Carlisle History, Family Crest & Coats of Arms
- Origins Available:
The surname Carlisle was first used in the Scottish/English Borderlands by an ancient Scottish people called the Strathclyde- Britons. It was a name for someone who lived in the city of Carlisle in the county of Cumberland.
Early Origins of the Carlisle family
The surname Carlisle was first found in Cumberland, at Carlisle. "It was anciently called Caer-Luil, or Caer Leol, signifying "the city of Luil," a British potentate, who is reputed to have been its founder. The Romans, on selecting it for a station, changed the name to Lugovallum, which is probably derived from Lugus or Lucu, a "tower" or "fort," in the Celtic tongue, and Vallum, in allusion to Adrian's vallum, which passed near. From its earliest foundation till the union of the English and Scottish kingdoms, the town suffered those shocks of incursive warfare to which, as a border town, it was peculiarly exposed, and by which it was repeatedly overwhelmed. " 
"The surname crossed the Border, the spelling undergoing slight changes. Still it is easy to see that Thomas Carlyle was born and brought up not very far from the city whence his ancestors originally sprang." 
The Yorkshire Poll Tax Rolls of 1379 pointed to the wide spelling variations that were in use at that time: Thomas de Carlell; Willelmus de Karleyll, osllr; and Walterus de Carlhill. 
Slightly further to the north in Scotland, "the first of the name who appears in Scotland is Odard de Carlyle, who witnessed a charter by Uchtred, son of Fergus, lord of Galloway, to the Hospital of St. Peter at York between 1158-1164. He appears to have also held the land of Hoddam as he is described as Odard de Hodelme. Evdone de Karleolo or Eudo de Karliol, c. 1207, was witness to a charter by Eustace de Vescy of 20l. per annum out of the mill of Sprouiston to the Abbey of Kelso." 
Early History of the Carlisle family
This web page shows only a small excerpt of our Carlisle research. Another 152 words (11 lines of text) covering the years 1500, 1795, 1881, 1551, 1593, 1629, 1664, 1622, 1680, 1691, 1682 and are included under the topic Early Carlisle History in all our PDF Extended History products and printed products wherever possible.
Carlisle Spelling Variations
The many spelling variations in Medieval Scottish names result from the fact that scribes in that era spelled words according to sound. Translation too, was an undeveloped science, and many names were altered into complete obscurity. Over the years Carlisle has been spelled Carlisle, Carlysle, Carleill, Carlyle, Carlile, Carliell and many more.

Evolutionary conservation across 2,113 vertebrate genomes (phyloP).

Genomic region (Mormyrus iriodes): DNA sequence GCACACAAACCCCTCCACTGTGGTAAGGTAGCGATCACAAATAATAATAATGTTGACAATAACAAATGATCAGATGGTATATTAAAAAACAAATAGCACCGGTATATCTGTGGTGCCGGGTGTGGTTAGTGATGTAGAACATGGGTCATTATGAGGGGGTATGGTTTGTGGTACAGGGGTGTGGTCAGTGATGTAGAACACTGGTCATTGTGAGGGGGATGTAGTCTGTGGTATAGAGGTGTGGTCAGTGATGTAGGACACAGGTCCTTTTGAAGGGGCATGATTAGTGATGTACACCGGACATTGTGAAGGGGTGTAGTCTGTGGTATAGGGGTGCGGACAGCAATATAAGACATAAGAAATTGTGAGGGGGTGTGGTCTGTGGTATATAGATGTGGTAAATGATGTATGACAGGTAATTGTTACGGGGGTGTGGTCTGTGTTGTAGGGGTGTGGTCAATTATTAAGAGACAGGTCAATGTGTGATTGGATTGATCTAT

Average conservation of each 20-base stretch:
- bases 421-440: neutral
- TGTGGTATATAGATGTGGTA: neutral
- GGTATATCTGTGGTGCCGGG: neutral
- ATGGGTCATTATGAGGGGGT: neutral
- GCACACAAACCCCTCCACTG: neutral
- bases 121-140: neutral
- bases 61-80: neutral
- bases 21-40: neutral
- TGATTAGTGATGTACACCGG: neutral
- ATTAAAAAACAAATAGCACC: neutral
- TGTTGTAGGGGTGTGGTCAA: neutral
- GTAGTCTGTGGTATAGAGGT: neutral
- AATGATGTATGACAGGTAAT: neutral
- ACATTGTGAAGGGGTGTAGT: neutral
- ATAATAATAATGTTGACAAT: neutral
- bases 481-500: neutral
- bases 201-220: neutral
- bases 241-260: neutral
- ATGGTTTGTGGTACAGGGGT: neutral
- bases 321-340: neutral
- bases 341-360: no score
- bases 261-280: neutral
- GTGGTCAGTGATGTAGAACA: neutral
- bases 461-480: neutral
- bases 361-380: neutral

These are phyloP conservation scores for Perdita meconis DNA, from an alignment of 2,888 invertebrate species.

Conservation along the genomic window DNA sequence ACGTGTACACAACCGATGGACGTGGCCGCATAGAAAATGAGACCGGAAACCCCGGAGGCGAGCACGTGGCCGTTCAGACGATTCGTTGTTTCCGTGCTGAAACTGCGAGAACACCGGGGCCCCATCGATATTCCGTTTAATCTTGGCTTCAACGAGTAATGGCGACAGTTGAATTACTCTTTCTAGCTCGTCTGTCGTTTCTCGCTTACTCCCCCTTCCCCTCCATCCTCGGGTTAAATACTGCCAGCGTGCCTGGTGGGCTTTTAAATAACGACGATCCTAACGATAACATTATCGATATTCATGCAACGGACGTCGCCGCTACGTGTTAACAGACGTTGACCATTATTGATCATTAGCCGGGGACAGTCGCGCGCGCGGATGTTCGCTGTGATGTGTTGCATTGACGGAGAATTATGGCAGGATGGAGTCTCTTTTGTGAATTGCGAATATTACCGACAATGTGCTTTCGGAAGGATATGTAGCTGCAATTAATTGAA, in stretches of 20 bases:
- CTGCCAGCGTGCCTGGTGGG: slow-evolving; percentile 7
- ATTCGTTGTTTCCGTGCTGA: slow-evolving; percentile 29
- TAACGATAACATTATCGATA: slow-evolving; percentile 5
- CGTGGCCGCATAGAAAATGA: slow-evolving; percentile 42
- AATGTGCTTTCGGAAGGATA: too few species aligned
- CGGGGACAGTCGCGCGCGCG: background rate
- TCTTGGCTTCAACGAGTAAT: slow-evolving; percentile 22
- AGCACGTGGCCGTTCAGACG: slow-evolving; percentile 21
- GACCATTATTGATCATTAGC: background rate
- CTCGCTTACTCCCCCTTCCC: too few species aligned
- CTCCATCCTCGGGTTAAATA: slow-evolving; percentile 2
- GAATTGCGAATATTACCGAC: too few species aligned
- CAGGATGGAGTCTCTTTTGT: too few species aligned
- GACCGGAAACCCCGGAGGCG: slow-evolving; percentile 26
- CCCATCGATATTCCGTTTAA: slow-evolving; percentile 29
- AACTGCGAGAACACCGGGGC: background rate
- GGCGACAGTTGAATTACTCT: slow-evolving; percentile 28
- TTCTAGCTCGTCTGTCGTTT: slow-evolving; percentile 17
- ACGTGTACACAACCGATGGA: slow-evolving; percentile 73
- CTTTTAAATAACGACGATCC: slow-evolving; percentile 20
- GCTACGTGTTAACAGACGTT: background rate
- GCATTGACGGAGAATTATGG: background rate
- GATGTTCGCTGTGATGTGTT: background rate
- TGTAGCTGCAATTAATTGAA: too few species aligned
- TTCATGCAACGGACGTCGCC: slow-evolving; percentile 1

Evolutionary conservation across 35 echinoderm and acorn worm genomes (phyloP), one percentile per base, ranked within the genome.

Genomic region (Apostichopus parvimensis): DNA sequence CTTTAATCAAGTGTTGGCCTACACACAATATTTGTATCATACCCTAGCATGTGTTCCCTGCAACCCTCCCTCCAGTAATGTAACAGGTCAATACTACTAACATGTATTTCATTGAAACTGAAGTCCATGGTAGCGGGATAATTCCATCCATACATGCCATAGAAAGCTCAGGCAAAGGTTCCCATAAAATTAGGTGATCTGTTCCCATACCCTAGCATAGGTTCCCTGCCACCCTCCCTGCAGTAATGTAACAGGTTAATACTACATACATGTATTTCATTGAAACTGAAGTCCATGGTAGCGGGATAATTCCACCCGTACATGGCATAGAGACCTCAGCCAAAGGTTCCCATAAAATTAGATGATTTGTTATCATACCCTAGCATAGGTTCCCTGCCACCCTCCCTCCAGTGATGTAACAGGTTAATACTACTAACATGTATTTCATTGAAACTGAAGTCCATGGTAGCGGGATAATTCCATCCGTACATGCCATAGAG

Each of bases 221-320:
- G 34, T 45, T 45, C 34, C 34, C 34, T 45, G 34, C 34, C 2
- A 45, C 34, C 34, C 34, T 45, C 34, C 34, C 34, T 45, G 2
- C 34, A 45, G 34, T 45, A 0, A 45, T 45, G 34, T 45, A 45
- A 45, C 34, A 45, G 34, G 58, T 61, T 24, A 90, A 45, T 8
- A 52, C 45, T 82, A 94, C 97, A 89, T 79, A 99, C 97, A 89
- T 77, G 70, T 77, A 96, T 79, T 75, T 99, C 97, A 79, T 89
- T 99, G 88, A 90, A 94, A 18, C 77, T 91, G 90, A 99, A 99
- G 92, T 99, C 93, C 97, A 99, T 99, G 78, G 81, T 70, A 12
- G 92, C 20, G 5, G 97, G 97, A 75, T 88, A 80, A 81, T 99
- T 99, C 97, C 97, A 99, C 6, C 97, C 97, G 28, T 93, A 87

Early Notables of the Carlisle family (pre 1700)
Notable amongst the family at this time was Christopher Carleill (1551?-1593), English military and naval commander, son of Alexander Carleill, citizen and vintner of London. Lodowick Carlell ( fl. 1629-1664), was an English dramatist, who held various positions at court under Charles I and II. 
Robert Carliell (d. 1622?), was a poet and author of a scarce volume entitled 'Britaines Glorie; or an Allegorical Dreame with the Exposition thereof: containing the Heathens Infidelitie, the Turkes Blasphemie, the Popes Hypocrisie, Amsterdams Varietie, the Church of...
Another 82 words (6 lines of text) are included under the topic Early Carlisle Notables in all our PDF Extended History products and printed products wherever possible.
Migration of the Carlisle family to Ireland
Some of the Carlisle family moved to Ireland, but this topic is not covered in this excerpt.
Another 60 words (4 lines of text) about their life in Ireland is included in all our PDF Extended History products and printed products wherever possible.
Carlisle migration to the United States +
To escape the uncertainties and discrimination faced in Scotland, many decided to head out for North America. Once they arrived, many Scots fought with relish in the American War of Independence; some went north to Canada as United Empire Loyalists. Many ancestors of these Scots have recovered their lost national heritage in the 20th century through Clan organizations and Scottish historical societies. Among the settlers to North America were:
Carlisle Settlers in United States in the 17th Century
- John Carlisle, who arrived in Maryland in 1666 
- Jone Carlisle, who landed in Maryland in 1666 
- Susan Carlisle, who landed in Maryland in 1666 
Carlisle Settlers in United States in the 18th Century
- John Carlisle who settled in Augusta Virginia in 1730
- Alexander Carlisle, who arrived in New England in 1743 
Carlisle Settlers in United States in the 19th Century
- Geo Carlisle, who landed in America in 1806 
- Mary Carlisle, who arrived in America in 1806 
- William Carlisle, who settled in New England in 1806
- John Carlisle, who landed in New York, NY in 1812 
- Allen Carlisle, aged 25, who arrived in Virginia in 1812 
- ... (More are available in all our PDF Extended History products and printed products wherever possible.)
Carlisle migration to Canada +
Some of the first settlers of this family name were:
Carlisle Settlers in Canada in the 18th Century
- Mr. Robert Carlisle U.E. who settled in Saint John, New Brunswick c. 1783 
Carlisle migration to Australia +
Emigration to Australia
followed the First Fleets
of convicts, tradespeople and early settlers. Early immigrants include: